• This case study touches on all four playbook strategies identified by Jacquet. However, it is exceptionally instructive in highlighting the techniques used to ‘challenge the messenger’. It demonstrates how a peer-reviewed academic paper filled with deliberate factual errors and innuendo can create a tool to “legitimise” attacks on mutual self-help groups. Further, Watson’s paper forms an integral element of a broader campaign by commercial pornography industry collaborators to “de-platform” mutual self-help groups. (Emphasis supplied)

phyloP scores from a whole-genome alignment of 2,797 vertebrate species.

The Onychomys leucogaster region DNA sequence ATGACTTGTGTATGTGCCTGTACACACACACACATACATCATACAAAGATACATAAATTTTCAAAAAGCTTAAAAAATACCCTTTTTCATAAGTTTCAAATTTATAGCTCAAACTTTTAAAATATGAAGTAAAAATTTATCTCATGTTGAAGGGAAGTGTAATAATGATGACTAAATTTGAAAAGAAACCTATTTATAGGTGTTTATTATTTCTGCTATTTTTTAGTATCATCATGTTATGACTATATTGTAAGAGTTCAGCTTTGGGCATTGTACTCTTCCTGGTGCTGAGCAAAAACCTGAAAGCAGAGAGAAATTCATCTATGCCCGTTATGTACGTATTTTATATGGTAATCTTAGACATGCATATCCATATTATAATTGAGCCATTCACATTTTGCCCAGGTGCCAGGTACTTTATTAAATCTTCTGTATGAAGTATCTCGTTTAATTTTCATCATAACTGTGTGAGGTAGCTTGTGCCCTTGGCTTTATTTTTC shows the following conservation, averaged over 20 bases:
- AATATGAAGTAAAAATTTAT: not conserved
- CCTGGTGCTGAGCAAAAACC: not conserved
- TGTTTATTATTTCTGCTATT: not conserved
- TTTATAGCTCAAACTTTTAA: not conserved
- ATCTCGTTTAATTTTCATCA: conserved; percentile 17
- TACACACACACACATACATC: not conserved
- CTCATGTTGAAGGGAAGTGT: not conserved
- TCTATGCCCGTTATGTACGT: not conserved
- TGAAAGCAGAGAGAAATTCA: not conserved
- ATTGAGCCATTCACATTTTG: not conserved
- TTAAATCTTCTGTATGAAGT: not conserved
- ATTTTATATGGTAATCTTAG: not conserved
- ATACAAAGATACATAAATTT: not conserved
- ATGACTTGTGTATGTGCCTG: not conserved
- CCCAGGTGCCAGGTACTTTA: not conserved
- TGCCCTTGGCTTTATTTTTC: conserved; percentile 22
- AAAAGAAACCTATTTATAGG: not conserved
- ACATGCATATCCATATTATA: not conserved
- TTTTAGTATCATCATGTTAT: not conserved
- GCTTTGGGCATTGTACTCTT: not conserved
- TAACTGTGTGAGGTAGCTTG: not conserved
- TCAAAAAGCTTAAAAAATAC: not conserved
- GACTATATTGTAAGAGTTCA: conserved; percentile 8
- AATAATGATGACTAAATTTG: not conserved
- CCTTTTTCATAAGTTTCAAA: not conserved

• If successful, the pornography industry’s campaign against the mutual self-help groups would produce three deleterious effects. First, it would eliminate key, cost-free support for suffering pornography users. Many such users are young and without independent means. Second, it would deny them support from their peers. Third, it would remove substantial opportunities for them to access independent information outside the industry’s carefully crafted narratives.
  • By using a toxic mix of fabrication and innuendo to build a case against people who raise awareness about pornography harms and addiction, the industry is employing classic tactics from the playbook. They promote a false narrative to deny the well-established health and social risks associated with problematic pornography consumption.